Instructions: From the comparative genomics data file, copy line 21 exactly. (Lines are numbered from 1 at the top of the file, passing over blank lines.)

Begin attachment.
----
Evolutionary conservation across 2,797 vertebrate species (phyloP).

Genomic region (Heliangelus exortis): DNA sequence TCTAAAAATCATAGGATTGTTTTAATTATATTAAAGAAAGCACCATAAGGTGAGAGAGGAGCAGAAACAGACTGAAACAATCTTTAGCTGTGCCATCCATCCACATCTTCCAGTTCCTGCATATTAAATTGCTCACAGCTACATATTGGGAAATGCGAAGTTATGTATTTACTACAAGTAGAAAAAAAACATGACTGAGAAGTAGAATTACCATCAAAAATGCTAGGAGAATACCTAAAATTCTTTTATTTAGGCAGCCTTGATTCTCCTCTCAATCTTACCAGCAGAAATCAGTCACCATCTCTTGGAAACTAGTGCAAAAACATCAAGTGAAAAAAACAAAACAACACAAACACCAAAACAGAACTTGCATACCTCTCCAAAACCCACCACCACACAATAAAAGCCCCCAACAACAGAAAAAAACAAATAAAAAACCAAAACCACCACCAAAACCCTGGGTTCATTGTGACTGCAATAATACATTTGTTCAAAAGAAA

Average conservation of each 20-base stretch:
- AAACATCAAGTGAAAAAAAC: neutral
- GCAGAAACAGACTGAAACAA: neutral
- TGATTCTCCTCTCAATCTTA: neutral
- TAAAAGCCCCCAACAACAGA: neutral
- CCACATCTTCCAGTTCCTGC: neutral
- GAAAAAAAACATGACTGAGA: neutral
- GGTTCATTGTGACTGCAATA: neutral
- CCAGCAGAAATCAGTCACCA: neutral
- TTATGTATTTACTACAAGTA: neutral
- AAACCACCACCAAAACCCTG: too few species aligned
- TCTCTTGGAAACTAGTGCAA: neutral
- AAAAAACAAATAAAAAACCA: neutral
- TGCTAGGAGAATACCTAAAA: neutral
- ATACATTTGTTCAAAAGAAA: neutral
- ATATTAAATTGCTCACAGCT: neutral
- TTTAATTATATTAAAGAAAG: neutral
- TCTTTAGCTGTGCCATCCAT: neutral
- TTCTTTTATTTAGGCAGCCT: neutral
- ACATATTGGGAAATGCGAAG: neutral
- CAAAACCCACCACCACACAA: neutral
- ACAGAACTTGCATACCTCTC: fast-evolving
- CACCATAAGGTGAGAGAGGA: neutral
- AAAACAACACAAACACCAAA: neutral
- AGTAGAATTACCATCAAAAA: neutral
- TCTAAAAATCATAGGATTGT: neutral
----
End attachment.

- TTCTTTTATTTAGGCAGCCT: neutral